i wonder what would have happened if it were a vertically continuous sheet of fabric that in its meandering nature brought into question the ideas of inside/ outside ala his west coast project of a few years back? The gates' high up fabric makes it feel like some midwester kitchen valance on a picture window.

i do still like my modern art proposal to have a large clothes line in the park where poeple come to hang up their skivies, though it has already been done all over HK

Feb 14, 05 7:52 pm  · 

Beautiful photograph, Suture.

Feb 14, 05 7:54 pm  · 


as i mentioned earlier on, i do not live in NY, so my judgement is based on the pictures and i agree its half-assed.

the clothesline idea would be more vibrant for sure

Feb 14, 05 8:04 pm  · 

how about this, lets do a flash mob at one gate, we'll get a crowd to pray to one of the gates for 16 minutes and then we'll all go to MOMA and spread feces on the main entry?? sound like a plan? good.

Feb 14, 05 9:57 pm  · 
vado retro

art isn't useful. it is useless. richard serra (and he ought to know)

Feb 14, 05 10:13 pm  · 

serra is a

Feb 14, 05 10:16 pm  · 

Suture, you've just played your hand with this question:

is this contractor an artist?

if he did the piece as an artwork, then he is an artist, and it is a work of art. you can't call something 'art' that a self-described 'artist' hasn't done. an 'artist' can claim anything as 'art' by making some kind of observation, commentary, or reaction be it verbal, photographic, painterly, or sculptural. so, an 'artist' could take your posts and pin them up in a gallery and it's 'art'. the 'artist' is the highlighter or filter. anything becomes 'art' that is filtered through the 'artist'. now, as to whether that 'art' is 'good' or not, for you it depends on if you're an absolutist or relativist. some would say that art is by its nature 'good'.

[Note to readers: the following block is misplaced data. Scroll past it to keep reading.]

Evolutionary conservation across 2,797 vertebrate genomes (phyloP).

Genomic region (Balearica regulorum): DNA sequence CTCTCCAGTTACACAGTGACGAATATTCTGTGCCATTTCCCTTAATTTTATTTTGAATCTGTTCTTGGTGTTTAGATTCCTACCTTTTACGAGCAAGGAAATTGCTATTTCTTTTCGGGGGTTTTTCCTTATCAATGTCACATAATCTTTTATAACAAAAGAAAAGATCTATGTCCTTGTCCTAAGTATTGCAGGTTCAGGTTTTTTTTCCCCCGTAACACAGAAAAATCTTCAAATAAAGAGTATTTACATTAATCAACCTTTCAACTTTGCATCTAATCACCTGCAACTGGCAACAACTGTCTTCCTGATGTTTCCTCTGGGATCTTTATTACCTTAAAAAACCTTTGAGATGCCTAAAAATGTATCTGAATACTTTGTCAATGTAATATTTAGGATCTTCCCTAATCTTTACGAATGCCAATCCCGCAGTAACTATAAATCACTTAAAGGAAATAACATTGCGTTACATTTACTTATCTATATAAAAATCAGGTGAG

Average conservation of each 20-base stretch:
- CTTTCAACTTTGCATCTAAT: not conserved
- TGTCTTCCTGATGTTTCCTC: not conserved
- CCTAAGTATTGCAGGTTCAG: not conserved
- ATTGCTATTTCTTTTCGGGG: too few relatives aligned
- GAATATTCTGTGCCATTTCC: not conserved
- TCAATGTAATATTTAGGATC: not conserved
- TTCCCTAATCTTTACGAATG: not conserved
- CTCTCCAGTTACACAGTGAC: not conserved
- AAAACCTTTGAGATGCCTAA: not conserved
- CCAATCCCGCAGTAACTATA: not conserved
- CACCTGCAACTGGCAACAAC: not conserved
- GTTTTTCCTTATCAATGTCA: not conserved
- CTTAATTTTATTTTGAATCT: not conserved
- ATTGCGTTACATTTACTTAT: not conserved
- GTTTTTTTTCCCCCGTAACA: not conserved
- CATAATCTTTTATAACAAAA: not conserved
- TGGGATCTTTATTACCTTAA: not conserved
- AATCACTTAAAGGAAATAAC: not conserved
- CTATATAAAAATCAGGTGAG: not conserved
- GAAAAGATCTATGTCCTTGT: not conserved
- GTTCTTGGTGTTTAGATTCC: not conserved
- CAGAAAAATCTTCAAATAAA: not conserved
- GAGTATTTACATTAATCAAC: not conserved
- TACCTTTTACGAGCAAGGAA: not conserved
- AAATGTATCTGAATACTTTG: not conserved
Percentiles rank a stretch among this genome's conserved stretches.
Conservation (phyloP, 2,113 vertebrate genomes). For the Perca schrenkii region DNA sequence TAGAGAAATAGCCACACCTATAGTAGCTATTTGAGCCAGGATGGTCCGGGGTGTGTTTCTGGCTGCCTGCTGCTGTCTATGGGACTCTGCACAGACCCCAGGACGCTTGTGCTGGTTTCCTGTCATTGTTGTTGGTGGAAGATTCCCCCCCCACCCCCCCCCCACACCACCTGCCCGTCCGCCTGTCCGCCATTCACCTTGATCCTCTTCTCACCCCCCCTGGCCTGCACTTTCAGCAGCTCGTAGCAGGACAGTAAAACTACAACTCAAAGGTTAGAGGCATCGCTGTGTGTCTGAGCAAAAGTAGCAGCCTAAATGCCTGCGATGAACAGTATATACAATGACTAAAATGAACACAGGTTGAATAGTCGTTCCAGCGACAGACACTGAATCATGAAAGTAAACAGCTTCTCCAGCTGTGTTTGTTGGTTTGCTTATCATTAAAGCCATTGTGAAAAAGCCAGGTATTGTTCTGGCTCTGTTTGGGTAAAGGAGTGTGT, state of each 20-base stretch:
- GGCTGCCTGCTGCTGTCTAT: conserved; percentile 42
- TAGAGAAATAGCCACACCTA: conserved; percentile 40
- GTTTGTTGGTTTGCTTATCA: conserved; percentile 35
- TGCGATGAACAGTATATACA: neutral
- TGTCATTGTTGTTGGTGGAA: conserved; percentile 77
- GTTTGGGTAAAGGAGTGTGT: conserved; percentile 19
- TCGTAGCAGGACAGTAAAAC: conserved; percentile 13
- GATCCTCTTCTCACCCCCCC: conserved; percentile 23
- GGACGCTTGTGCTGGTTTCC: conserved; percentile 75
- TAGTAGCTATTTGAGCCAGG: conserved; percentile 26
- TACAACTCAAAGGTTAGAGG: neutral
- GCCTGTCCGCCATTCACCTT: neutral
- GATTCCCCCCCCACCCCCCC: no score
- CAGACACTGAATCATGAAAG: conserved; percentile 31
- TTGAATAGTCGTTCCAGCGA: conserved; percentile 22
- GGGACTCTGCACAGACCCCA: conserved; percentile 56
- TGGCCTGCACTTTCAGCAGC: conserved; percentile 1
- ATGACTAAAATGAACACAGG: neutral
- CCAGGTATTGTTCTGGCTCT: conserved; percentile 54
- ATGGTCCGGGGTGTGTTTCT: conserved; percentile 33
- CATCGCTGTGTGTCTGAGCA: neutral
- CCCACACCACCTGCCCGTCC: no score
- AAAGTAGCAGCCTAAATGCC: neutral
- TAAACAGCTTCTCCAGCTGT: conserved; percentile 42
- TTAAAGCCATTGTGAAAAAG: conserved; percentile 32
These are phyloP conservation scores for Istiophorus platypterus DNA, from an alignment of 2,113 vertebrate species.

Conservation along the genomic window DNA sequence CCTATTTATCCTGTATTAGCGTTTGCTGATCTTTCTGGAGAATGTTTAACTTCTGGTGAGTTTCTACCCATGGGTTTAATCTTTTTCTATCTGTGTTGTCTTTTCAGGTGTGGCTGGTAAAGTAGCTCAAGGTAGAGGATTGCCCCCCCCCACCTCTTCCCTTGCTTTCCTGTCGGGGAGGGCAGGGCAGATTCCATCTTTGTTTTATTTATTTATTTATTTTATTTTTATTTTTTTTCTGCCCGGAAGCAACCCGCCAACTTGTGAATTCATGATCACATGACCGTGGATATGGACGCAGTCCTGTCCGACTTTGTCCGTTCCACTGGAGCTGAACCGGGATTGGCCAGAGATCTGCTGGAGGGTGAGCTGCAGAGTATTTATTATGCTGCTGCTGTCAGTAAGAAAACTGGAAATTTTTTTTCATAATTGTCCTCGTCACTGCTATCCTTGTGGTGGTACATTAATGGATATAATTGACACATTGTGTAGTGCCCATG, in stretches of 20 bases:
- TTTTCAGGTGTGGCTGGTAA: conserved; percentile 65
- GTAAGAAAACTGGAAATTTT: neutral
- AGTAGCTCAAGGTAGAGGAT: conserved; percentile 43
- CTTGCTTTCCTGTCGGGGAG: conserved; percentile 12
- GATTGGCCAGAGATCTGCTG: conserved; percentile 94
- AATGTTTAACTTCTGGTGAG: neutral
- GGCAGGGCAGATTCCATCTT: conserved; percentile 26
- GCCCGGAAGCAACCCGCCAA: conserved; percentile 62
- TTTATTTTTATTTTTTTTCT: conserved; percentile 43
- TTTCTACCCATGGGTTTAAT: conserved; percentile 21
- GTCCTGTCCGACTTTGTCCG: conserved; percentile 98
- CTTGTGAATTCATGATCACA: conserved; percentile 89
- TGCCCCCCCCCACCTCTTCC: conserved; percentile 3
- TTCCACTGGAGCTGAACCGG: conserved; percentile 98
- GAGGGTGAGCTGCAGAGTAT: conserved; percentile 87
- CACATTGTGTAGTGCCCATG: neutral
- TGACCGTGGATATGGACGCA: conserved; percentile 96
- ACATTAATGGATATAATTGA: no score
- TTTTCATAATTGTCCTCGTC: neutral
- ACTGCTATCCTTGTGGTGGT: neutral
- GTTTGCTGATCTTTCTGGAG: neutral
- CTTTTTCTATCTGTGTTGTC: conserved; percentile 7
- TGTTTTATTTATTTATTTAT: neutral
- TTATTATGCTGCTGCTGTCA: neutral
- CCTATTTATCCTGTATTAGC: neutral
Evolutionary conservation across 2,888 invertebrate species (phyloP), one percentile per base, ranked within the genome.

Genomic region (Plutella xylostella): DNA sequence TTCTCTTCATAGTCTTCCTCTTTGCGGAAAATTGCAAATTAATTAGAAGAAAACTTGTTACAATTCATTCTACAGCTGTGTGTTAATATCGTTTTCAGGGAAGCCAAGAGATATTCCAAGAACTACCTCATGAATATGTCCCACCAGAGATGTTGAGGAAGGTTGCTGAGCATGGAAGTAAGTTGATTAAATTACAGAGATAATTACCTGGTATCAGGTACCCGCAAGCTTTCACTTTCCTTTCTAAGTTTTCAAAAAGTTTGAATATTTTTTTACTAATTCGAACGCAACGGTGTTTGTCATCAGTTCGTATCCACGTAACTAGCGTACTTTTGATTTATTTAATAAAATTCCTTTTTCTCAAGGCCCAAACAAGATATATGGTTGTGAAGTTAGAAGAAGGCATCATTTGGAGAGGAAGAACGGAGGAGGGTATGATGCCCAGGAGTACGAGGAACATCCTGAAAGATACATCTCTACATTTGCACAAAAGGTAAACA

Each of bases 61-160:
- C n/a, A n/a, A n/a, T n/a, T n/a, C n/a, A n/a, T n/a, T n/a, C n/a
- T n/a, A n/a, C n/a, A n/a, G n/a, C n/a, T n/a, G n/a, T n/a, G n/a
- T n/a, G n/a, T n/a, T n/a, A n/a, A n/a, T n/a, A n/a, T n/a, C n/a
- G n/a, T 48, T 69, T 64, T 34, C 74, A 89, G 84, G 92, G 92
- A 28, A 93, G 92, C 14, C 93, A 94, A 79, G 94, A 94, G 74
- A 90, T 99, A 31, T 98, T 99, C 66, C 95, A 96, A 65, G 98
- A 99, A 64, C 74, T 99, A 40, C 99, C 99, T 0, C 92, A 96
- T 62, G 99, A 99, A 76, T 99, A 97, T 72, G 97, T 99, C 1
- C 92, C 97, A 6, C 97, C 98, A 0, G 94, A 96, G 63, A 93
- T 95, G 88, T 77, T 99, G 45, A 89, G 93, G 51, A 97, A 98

have any more pictures?

Feb 14, 05 10:41 pm  · 

i'm leaving the contemporary art feild, and entering architecture, and this conversation is really interesting... from my recollection christo & jean-claudes work originates with the land artists like smithson and heizer. the difference is that they use materials (often industrial) to interact with the landscape/public/architecture. i was disappointed in materials too, but given the fact that we're talking about 8,000+ gates, i dont think this is supposed to be a sublime object like a donald judd.
as far as its success as a public work, there are very few things that bring about a community/communal unity in NYC, and the gates manage to do that. in general most public art is responded to with general outrage, so i am pleased that the public is enjoying it. the percentage of new yorkers that actually use the park is also outrageously low, so the fact that it's bringing out the masses is pretty great to me.
what amazes me over and over is the level of hostility toward fine art in the general population (especially from modernism on). wow.

Feb 15, 05 12:44 am  · 

for all those naysayers, Howard Stern agrees with you, that's gotta say something, right?

Feb 15, 05 7:56 am  · 

The contractor putting up construction fences is not making art much as a jack frost on the window is not art, there is no intentionallity with either. However if someone were to take a photograph of the fences or the jack frost then it moves into the realm of art. Christo intended to create an aesthtic experience, for many of us it does kindle an aesthetic emotion (see Arnheim). Of course this is a subjective experience but I think we can all agree that construction fences do not equal the Gates when analyzed through the lens of aesthetics.

Feb 15, 05 9:06 am  · 
vado retro

great art transcends its intentioanality. if that were not true then all crucifixions would be equally great. -gary stephan

Feb 15, 05 1:13 pm  · 

i heard it costs something like 30 million, at the end of the day. I would rather see a single picasso than a bunch of "saffron" sheets...

Feb 15, 05 8:02 pm  · 

First, I don't think you can compare a single Picasso to the Gates. Second, sometimes quantity (large installations) is better than quality (master painting). Have you ever been to the Louvre (this is rhetorical)? Trying to see the Mona Lisa while 30 japanese obasans (old ladies) jab you in the gut with their elbows probably is not as wonderful an experience as slowly walking through the Gates with your girlfriend, or whatever.

Public art will have to be different from private art. I would rather have a Picasso above my mantle than 3000 gates leading up to my doorstep, but that would give a whole different purpose to the art.

Feb 15, 05 8:13 pm  ·